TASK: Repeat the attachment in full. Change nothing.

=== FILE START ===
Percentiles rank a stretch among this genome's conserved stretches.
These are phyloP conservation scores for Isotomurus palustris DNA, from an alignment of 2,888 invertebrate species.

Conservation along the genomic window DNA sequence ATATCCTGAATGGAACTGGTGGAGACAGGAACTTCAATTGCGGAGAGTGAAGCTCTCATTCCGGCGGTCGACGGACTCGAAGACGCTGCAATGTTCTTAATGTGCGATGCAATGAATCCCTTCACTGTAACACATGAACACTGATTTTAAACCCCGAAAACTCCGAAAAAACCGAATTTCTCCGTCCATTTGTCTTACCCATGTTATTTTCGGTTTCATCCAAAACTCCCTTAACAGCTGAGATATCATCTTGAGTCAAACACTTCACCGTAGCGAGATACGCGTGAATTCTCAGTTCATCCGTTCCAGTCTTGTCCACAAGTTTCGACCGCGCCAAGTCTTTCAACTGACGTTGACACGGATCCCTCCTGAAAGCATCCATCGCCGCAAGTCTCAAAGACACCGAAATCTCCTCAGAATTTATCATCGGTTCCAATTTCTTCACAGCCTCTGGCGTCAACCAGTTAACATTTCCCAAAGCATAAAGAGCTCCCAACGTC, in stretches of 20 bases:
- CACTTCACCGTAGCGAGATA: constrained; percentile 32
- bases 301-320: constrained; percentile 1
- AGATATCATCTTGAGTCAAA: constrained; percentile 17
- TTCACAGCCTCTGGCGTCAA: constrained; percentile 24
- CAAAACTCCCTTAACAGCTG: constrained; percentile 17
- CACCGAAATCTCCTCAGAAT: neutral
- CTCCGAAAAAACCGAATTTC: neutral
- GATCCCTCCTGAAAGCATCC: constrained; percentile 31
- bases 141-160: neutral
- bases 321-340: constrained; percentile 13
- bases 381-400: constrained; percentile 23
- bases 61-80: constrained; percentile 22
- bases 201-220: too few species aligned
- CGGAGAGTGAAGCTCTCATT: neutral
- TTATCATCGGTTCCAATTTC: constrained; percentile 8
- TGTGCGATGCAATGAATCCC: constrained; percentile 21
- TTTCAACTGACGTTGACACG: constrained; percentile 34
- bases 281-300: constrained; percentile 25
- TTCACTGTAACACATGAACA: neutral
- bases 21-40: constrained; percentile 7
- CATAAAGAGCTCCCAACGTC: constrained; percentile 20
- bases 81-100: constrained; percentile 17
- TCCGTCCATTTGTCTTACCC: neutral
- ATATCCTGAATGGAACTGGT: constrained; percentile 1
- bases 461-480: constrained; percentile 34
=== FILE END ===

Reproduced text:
Percentiles rank a stretch among this genome's conserved stretches.
These are phyloP conservation scores for Isotomurus palustris DNA, from an alignment of 2,888 invertebrate species.

Conservation along the genomic window DNA sequence ATATCCTGAATGGAACTGGTGGAGACAGGAACTTCAATTGCGGAGAGTGAAGCTCTCATTCCGGCGGTCGACGGACTCGAAGACGCTGCAATGTTCTTAATGTGCGATGCAATGAATCCCTTCACTGTAACACATGAACACTGATTTTAAACCCCGAAAACTCCGAAAAAACCGAATTTCTCCGTCCATTTGTCTTACCCATGTTATTTTCGGTTTCATCCAAAACTCCCTTAACAGCTGAGATATCATCTTGAGTCAAACACTTCACCGTAGCGAGATACGCGTGAATTCTCAGTTCATCCGTTCCAGTCTTGTCCACAAGTTTCGACCGCGCCAAGTCTTTCAACTGACGTTGACACGGATCCCTCCTGAAAGCATCCATCGCCGCAAGTCTCAAAGACACCGAAATCTCCTCAGAATTTATCATCGGTTCCAATTTCTTCACAGCCTCTGGCGTCAACCAGTTAACATTTCCCAAAGCATAAAGAGCTCCCAACGTC, in stretches of 20 bases:
- CACTTCACCGTAGCGAGATA: constrained; percentile 32
- bases 301-320: constrained; percentile 1
- AGATATCATCTTGAGTCAAA: constrained; percentile 17
- TTCACAGCCTCTGGCGTCAA: constrained; percentile 24
- CAAAACTCCCTTAACAGCTG: constrained; percentile 17
- CACCGAAATCTCCTCAGAAT: neutral
- CTCCGAAAAAACCGAATTTC: neutral
- GATCCCTCCTGAAAGCATCC: constrained; percentile 31
- bases 141-160: neutral
- bases 321-340: constrained; percentile 13
- bases 381-400: constrained; percentile 23
- bases 61-80: constrained; percentile 22
- bases 201-220: too few species aligned
- CGGAGAGTGAAGCTCTCATT: neutral
- TTATCATCGGTTCCAATTTC: constrained; percentile 8
- TGTGCGATGCAATGAATCCC: constrained; percentile 21
- TTTCAACTGACGTTGACACG: constrained; percentile 34
- bases 281-300: constrained; percentile 25
- TTCACTGTAACACATGAACA: neutral
- bases 21-40: constrained; percentile 7
- CATAAAGAGCTCCCAACGTC: constrained; percentile 20
- bases 81-100: constrained; percentile 17
- TCCGTCCATTTGTCTTACCC: neutral
- ATATCCTGAATGGAACTGGT: constrained; percentile 1
- bases 461-480: constrained; percentile 34